Remix, Remake, Curate

Learning with the NC Museum of Natural Sciences, Tar River Writing Project, & The Poetry Project

Make Cycle 5: Curating Your MOOC

Wow! It seems like just yesterday that we posted the first Remix, Remake, Curate newsletter.  On February 1, we asked you to come along on a wild and wonderful journey to find the intersections of science and literacy, and you’ve been fantastic sci-fi travelers, helping us go where no MOOC had gone before.  Together, we’ve surveyed the terrain of citizen science, visualized the contours of sound, narrated our stories of nature, and tinkered with the building blocks of the micro-world.  We’ve been reminded that the best laid plans are always at the mercy of the nature, and we’ve had serendipitous moments that prompted us to make new memories and forge new learning pathways among each other and among the different make cycles.

Fieldpeaz Mention Map

Mentionmapp shows Twitter connections to people and hashtags

We’re not done yet!  The Making Growth Crystal Clear #imicro Make Cycle is still in full swing, and we hope you’ll continue to play with your pipe cleaners and Borax and join us this Tuesday, March 3 from 1-2pm EST for our Google Hangout on Air during which Christy Flint from the Museum of Natural Sciences will show the us some microscopic views of crystals in her lab while Trey Gass from the Poetry Project will help us see how our words can crystallize our thinking and learning.  Then, we’ll host our #imakesci #imicrosci Twitter chat on Wednesday, March 4 from 1-2pm EST to tweet out our six-word micro poems.

We’ve scheduled our final Google Hangout on Friday, March 6 at 10:30am EST, and we’re looking forward to discussing ways we’re remixing, remaking, and curating the MOOC, reflecting on our science literacy learning and imagining how we might continue to grow our learning ecosystems.  Our final Twitter chat will be held next Friday, March 13 at 10:30am EST, marking the last synchronous event of the MOOC, but we hope you’ll consider to linger, make, share, connect, and reflect on our G+ community and on Twitter.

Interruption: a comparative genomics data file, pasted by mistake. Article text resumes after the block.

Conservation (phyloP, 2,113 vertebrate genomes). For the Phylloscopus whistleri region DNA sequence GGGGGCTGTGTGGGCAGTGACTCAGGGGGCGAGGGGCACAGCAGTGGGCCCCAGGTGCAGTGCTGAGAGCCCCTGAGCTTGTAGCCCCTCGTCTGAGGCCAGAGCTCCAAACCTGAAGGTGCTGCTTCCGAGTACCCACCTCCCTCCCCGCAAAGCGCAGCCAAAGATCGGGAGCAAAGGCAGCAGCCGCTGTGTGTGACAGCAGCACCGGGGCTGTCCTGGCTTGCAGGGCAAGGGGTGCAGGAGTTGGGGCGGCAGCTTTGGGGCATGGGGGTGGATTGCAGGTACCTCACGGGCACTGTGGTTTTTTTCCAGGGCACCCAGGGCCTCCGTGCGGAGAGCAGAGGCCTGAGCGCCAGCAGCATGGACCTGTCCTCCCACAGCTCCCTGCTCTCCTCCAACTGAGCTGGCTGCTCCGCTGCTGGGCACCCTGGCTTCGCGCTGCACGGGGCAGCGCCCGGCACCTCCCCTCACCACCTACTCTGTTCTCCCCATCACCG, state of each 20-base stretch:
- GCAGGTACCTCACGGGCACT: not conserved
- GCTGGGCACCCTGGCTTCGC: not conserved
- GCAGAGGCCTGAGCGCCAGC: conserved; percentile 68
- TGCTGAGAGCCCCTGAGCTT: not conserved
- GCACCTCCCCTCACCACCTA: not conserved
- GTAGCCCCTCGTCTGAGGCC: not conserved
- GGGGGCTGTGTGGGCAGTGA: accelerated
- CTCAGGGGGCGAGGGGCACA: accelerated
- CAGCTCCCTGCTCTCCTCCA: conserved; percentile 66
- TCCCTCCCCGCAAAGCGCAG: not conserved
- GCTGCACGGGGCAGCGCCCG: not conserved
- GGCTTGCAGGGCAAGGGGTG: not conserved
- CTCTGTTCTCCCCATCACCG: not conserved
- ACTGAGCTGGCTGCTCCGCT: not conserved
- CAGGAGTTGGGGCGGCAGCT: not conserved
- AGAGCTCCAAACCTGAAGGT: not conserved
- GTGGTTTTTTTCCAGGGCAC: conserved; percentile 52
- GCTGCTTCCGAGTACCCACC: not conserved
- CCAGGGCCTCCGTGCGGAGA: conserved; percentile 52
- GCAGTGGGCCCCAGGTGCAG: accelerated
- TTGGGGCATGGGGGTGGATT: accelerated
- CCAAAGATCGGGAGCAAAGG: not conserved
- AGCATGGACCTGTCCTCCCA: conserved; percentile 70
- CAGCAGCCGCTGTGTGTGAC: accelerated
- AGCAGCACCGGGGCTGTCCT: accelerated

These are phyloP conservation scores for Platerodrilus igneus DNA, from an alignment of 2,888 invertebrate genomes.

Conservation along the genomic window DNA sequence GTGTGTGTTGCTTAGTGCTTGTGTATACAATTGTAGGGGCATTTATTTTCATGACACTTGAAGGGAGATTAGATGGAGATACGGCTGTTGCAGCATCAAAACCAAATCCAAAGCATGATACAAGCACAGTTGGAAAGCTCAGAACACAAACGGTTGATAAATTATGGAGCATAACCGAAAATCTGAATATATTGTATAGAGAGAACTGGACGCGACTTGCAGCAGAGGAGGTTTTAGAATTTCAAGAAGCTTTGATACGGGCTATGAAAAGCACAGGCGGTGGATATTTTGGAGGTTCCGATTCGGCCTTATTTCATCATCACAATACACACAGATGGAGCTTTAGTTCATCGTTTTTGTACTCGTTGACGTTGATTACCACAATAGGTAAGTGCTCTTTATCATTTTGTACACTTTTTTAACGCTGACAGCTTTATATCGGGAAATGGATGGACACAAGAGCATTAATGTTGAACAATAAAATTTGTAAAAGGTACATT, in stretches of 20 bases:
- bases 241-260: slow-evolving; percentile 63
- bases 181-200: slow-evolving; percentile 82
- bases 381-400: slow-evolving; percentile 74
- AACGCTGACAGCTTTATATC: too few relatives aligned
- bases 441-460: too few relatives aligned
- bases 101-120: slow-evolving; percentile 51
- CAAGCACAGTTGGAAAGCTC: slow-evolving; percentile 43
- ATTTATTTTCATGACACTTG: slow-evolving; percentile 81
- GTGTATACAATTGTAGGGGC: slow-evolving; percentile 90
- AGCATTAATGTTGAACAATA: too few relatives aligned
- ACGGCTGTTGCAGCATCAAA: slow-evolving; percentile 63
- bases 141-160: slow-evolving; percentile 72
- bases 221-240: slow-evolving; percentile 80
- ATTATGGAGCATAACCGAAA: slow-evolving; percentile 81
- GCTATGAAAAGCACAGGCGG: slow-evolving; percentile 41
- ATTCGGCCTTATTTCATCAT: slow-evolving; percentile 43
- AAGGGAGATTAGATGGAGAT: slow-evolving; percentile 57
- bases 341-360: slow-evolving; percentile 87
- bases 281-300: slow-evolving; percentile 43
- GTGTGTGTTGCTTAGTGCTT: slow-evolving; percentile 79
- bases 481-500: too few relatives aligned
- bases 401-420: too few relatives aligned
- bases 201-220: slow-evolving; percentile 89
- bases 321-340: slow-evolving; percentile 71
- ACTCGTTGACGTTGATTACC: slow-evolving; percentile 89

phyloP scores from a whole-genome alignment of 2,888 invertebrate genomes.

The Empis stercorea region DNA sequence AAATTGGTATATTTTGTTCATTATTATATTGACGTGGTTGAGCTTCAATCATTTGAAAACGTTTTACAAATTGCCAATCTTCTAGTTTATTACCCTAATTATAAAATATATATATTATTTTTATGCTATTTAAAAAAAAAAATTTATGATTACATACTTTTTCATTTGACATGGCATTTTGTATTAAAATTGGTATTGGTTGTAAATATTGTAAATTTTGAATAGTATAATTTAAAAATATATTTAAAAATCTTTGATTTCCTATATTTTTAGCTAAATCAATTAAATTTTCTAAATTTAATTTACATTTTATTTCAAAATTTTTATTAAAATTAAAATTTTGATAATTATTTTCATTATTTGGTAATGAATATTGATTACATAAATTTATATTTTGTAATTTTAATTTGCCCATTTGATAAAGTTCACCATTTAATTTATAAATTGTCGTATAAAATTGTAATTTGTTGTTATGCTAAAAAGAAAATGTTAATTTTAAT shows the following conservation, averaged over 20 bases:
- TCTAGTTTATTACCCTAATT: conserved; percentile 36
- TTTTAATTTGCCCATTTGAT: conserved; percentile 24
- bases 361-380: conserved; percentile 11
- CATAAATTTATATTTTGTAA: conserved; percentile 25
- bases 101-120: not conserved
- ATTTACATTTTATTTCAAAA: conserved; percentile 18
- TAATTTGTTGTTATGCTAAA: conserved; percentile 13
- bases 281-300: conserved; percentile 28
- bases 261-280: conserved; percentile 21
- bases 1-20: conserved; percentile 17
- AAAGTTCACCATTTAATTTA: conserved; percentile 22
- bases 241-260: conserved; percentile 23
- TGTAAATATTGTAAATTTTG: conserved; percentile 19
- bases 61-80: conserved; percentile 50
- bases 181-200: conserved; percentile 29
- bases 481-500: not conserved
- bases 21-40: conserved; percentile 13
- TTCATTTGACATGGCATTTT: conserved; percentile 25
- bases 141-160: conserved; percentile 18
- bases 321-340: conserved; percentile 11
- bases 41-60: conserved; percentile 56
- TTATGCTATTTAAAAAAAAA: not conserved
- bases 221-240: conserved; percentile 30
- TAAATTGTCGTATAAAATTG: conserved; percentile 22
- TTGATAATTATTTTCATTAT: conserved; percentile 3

What is Curation?

Curation is a term that the museum world knows well as they have been in the business of selecting, collecting, grouping, and storying objects for centuries.  As we see it, curation is an act of making as it prompts the curator to make meaning by finding the conversational threads between a set of objects,  between the objects and the self, and between the objects and the larger group or culture.  In the early part of the 21st century, however, we began talking more and more about content curation as a way to filter digital media overload, a person-centered act of making meaning by wading through the bits and bytes that composed our cyberspace.  As we curate physical and digital objects, we put them in a context that matters to us, adding value by creating personal and social webs of meaning around these objects.

Over the coming two weeks, we ask you to try your hand at curating your MOOC.  Our friend Steve Fulton, a teacher consultant with the UNC-C Writing Project, has written a great blog post about teaching young people to curate, and we think you’ll find his instructions and examples helpful.  As you curate, here are some questions to keep in mind:

  • What objects (digital or physical) mattered to you?
  • Why? What story do they tell?
  •  How did your making and makes intersect with others’ making and makes?
  • Where do you find powerful intersections of science and literacy?
  • How will you draw on your MOOC experiences in the future?  What will you carry forward?
  • What will science learning look like for you in the next month or the next year?

Make With Me